The Three Evangelists The Chalk Circle Man

A year ago I read The Three Evangelists by Fred Vargas, partly because I was intrigued by the title. I like my gothic/religious fiction and anything that sounds remotely like it always catches my attention. Also I was planning a trip to Paris and whenever I go abroad I like to read up on the country beforehand to absorb the cultural atmosphere of the place. What really drew my interest was that the three main protagonists were historians. I adore history and would read almost anything to do with history and digging up the past, especially if there was a mystery involved. So the perfect book. And it really was.

So when I heard that Vargas’ first crime novel in which Commissaire Jean-Baptiste Adamsberg first appears will finally be published in English, I couldn’t wait to get my hands on it. I like to read my series in order, you see, and somehow they published Vargas’ later novels before the first one, so I had to wait. Very strange.

The Chalk Circle Man is only a small book, about 250 pages long. It has everything I love about French fiction: interesting but opaque characters who aren’t your ordinary mtv beautiful types, philosophical musings and drinking during the day. Everyone is eccentric, ugly/beautiful and has their own sorrowful tale to tell. Although some may think her plot improbably, it is certainly different and really kept me guessing until the end. The dénouement wasn’t a thunderbolt (like my earlier experience with Agatha Christie – I’ve read too many murder mysteries and am older and more jaded now) but it was a pleasant surprise and had a clever twist. And it won the 2009 Crime Writers’ Association’s International Dagger Award.

The novel starts with Adamsberg’s promotion to head a Parisian murder squad after twenty years in the police and having picked up a reputation as ‘the wild one’ due to his unconventional, but successful, methods in solving cases. As his colleagues get acquainted with him, so do we. He is an unpretentious man, often silent, doodling in company and talks with a quiet voice. But he has an instinct for spotting cruelty that lurks beneath ordinary people’s facades. Blue chalk circles are making nightly appearances all over Paris and Adamsberg is troubled. They encircle discarded objects but soon progress to dead animals and eventually to a woman with her throat savagely cut. Adamsberg has to deal with this and a host of unruly characters who may or may not be suspects while trying to catch a killer who may kill again. He is aided by Danglard, his inspector, who is intelligent, a father to two sets of twins and is partial to a bottle of white wine after 4pm.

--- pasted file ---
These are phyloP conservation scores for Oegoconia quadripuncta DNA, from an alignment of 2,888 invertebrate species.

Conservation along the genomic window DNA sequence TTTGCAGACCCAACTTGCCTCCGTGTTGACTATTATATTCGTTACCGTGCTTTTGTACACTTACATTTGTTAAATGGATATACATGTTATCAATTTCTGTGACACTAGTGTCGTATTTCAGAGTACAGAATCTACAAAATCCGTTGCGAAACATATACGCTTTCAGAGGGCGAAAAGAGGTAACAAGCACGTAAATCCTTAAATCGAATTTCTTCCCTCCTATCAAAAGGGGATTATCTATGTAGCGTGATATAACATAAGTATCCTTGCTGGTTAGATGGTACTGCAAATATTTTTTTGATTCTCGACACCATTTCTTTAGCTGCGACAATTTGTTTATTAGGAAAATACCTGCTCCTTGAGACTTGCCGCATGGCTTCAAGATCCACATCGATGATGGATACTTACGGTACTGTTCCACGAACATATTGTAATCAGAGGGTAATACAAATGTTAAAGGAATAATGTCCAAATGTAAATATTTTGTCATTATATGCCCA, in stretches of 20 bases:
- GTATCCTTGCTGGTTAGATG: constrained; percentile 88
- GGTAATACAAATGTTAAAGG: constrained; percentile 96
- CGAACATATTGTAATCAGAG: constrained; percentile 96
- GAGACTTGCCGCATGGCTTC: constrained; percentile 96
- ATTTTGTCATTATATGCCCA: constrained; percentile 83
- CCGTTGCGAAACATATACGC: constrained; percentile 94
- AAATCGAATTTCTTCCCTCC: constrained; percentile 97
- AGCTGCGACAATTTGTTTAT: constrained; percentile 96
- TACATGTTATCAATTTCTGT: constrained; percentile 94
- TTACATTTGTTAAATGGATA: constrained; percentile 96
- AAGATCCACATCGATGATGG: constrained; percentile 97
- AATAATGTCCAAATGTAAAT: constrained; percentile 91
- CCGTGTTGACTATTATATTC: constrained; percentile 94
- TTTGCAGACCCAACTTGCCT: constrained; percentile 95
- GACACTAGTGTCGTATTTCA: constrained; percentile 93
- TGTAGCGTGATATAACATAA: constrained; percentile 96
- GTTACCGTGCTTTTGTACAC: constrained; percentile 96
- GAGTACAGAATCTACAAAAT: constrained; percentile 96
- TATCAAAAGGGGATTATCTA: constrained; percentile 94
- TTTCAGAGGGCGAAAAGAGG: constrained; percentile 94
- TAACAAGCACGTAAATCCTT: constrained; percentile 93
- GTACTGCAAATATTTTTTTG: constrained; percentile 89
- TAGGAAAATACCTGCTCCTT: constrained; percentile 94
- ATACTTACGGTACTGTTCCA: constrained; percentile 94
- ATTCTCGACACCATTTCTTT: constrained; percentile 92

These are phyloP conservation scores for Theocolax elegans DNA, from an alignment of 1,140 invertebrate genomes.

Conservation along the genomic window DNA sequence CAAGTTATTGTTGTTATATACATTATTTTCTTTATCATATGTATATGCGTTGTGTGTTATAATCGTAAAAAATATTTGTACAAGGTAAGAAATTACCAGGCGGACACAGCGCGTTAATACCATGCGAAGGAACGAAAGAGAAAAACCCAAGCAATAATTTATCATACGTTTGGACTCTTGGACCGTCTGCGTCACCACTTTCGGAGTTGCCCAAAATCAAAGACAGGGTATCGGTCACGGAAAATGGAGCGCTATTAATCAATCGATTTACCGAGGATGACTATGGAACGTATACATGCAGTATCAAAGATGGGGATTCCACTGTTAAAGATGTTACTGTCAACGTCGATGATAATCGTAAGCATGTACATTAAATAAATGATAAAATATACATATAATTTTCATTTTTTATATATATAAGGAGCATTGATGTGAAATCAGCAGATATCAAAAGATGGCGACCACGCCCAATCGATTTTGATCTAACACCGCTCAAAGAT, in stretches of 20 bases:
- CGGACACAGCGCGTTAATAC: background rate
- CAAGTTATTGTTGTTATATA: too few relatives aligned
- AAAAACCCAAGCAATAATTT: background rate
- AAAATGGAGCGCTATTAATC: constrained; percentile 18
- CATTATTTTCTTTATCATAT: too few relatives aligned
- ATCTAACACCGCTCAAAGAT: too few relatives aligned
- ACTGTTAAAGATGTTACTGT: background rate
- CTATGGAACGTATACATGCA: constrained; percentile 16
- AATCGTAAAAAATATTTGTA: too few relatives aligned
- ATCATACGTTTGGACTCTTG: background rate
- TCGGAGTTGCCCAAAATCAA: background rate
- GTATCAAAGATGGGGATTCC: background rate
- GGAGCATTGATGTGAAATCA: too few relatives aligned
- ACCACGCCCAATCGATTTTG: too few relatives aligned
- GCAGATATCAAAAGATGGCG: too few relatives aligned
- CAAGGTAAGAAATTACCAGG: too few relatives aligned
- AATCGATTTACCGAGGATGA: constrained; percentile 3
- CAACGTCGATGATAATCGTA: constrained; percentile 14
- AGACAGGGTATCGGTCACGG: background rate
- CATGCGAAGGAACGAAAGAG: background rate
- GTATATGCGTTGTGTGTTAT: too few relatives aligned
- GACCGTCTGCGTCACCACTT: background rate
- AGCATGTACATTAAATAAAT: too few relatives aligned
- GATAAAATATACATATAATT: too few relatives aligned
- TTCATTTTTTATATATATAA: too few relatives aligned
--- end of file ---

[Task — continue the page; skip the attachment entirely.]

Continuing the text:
I enjoyed this novel immensely because of it’s setting (Paris!) and the variety of characters that appear. The plot was novel and didn’t disappoint me either. I don’t know what it’s like to read it in French (I wish I could but I doubt I would get beyond the synopsis) but the English translation was smooth and draws you in without a struggle. For my part, I can’t wait to read her other novels.